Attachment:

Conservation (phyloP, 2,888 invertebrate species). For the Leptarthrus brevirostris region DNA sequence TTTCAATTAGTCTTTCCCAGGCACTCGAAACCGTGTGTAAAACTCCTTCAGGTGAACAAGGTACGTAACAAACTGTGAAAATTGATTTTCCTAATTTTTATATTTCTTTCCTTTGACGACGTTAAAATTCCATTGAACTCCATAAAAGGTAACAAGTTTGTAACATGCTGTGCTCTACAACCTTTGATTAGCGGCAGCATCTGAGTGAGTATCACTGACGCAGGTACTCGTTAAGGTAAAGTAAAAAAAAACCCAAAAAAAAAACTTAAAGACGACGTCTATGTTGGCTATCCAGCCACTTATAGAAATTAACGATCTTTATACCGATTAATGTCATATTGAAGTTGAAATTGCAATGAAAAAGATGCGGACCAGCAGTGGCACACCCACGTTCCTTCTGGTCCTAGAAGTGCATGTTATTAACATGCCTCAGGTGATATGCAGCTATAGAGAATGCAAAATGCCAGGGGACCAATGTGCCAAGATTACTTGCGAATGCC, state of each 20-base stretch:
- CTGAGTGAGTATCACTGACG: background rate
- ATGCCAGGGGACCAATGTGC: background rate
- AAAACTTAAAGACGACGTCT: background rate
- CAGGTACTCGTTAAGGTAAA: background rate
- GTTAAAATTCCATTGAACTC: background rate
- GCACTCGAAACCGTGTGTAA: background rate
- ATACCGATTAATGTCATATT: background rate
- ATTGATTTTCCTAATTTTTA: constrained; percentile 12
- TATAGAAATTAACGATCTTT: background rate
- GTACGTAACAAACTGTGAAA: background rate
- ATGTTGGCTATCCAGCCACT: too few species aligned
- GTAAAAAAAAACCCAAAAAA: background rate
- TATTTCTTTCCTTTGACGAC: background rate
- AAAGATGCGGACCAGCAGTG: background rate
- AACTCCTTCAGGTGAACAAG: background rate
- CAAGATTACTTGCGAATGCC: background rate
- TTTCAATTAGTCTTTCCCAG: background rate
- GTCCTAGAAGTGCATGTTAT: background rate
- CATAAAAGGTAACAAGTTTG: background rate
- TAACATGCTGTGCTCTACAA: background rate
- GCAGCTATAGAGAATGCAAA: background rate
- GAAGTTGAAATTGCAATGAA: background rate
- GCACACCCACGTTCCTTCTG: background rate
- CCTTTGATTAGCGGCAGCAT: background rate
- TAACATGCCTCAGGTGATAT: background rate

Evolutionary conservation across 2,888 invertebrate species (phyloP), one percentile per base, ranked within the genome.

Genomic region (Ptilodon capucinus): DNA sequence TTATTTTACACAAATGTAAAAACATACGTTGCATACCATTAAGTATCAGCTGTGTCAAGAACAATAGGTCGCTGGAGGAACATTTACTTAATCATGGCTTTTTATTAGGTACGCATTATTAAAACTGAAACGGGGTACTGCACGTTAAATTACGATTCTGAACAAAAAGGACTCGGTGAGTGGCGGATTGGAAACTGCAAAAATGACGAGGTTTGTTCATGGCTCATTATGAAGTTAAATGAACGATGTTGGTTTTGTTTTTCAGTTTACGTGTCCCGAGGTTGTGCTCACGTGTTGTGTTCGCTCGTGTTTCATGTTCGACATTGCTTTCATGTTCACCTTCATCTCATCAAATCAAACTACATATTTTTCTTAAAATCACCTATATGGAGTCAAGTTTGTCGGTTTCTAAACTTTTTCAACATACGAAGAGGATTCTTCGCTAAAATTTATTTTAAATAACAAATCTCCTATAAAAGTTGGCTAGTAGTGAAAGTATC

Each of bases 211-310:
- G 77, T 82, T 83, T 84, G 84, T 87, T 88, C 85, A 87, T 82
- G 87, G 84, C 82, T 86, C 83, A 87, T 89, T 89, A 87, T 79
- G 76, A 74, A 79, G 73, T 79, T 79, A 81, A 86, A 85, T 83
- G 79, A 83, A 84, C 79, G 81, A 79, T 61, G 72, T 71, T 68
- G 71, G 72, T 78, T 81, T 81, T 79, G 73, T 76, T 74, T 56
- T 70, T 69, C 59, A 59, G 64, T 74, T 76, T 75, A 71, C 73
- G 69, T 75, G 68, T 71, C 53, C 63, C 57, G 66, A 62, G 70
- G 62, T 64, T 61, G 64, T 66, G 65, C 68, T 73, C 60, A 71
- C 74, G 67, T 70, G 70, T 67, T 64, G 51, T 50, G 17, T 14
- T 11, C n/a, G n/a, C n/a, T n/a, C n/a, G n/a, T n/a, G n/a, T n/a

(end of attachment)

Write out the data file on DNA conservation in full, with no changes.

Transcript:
Conservation (phyloP, 2,888 invertebrate species). For the Leptarthrus brevirostris region DNA sequence TTTCAATTAGTCTTTCCCAGGCACTCGAAACCGTGTGTAAAACTCCTTCAGGTGAACAAGGTACGTAACAAACTGTGAAAATTGATTTTCCTAATTTTTATATTTCTTTCCTTTGACGACGTTAAAATTCCATTGAACTCCATAAAAGGTAACAAGTTTGTAACATGCTGTGCTCTACAACCTTTGATTAGCGGCAGCATCTGAGTGAGTATCACTGACGCAGGTACTCGTTAAGGTAAAGTAAAAAAAAACCCAAAAAAAAAACTTAAAGACGACGTCTATGTTGGCTATCCAGCCACTTATAGAAATTAACGATCTTTATACCGATTAATGTCATATTGAAGTTGAAATTGCAATGAAAAAGATGCGGACCAGCAGTGGCACACCCACGTTCCTTCTGGTCCTAGAAGTGCATGTTATTAACATGCCTCAGGTGATATGCAGCTATAGAGAATGCAAAATGCCAGGGGACCAATGTGCCAAGATTACTTGCGAATGCC, state of each 20-base stretch:
- CTGAGTGAGTATCACTGACG: background rate
- ATGCCAGGGGACCAATGTGC: background rate
- AAAACTTAAAGACGACGTCT: background rate
- CAGGTACTCGTTAAGGTAAA: background rate
- GTTAAAATTCCATTGAACTC: background rate
- GCACTCGAAACCGTGTGTAA: background rate
- ATACCGATTAATGTCATATT: background rate
- ATTGATTTTCCTAATTTTTA: constrained; percentile 12
- TATAGAAATTAACGATCTTT: background rate
- GTACGTAACAAACTGTGAAA: background rate
- ATGTTGGCTATCCAGCCACT: too few species aligned
- GTAAAAAAAAACCCAAAAAA: background rate
- TATTTCTTTCCTTTGACGAC: background rate
- AAAGATGCGGACCAGCAGTG: background rate
- AACTCCTTCAGGTGAACAAG: background rate
- CAAGATTACTTGCGAATGCC: background rate
- TTTCAATTAGTCTTTCCCAG: background rate
- GTCCTAGAAGTGCATGTTAT: background rate
- CATAAAAGGTAACAAGTTTG: background rate
- TAACATGCTGTGCTCTACAA: background rate
- GCAGCTATAGAGAATGCAAA: background rate
- GAAGTTGAAATTGCAATGAA: background rate
- GCACACCCACGTTCCTTCTG: background rate
- CCTTTGATTAGCGGCAGCAT: background rate
- TAACATGCCTCAGGTGATAT: background rate

Evolutionary conservation across 2,888 invertebrate species (phyloP), one percentile per base, ranked within the genome.

Genomic region (Ptilodon capucinus): DNA sequence TTATTTTACACAAATGTAAAAACATACGTTGCATACCATTAAGTATCAGCTGTGTCAAGAACAATAGGTCGCTGGAGGAACATTTACTTAATCATGGCTTTTTATTAGGTACGCATTATTAAAACTGAAACGGGGTACTGCACGTTAAATTACGATTCTGAACAAAAAGGACTCGGTGAGTGGCGGATTGGAAACTGCAAAAATGACGAGGTTTGTTCATGGCTCATTATGAAGTTAAATGAACGATGTTGGTTTTGTTTTTCAGTTTACGTGTCCCGAGGTTGTGCTCACGTGTTGTGTTCGCTCGTGTTTCATGTTCGACATTGCTTTCATGTTCACCTTCATCTCATCAAATCAAACTACATATTTTTCTTAAAATCACCTATATGGAGTCAAGTTTGTCGGTTTCTAAACTTTTTCAACATACGAAGAGGATTCTTCGCTAAAATTTATTTTAAATAACAAATCTCCTATAAAAGTTGGCTAGTAGTGAAAGTATC

Each of bases 211-310:
- G 77, T 82, T 83, T 84, G 84, T 87, T 88, C 85, A 87, T 82
- G 87, G 84, C 82, T 86, C 83, A 87, T 89, T 89, A 87, T 79
- G 76, A 74, A 79, G 73, T 79, T 79, A 81, A 86, A 85, T 83
- G 79, A 83, A 84, C 79, G 81, A 79, T 61, G 72, T 71, T 68
- G 71, G 72, T 78, T 81, T 81, T 79, G 73, T 76, T 74, T 56
- T 70, T 69, C 59, A 59, G 64, T 74, T 76, T 75, A 71, C 73
- G 69, T 75, G 68, T 71, C 53, C 63, C 57, G 66, A 62, G 70
- G 62, T 64, T 61, G 64, T 66, G 65, C 68, T 73, C 60, A 71
- C 74, G 67, T 70, G 70, T 67, T 64, G 51, T 50, G 17, T 14
- T 11, C n/a, G n/a, C n/a, T n/a, C n/a, G n/a, T n/a, G n/a, T n/a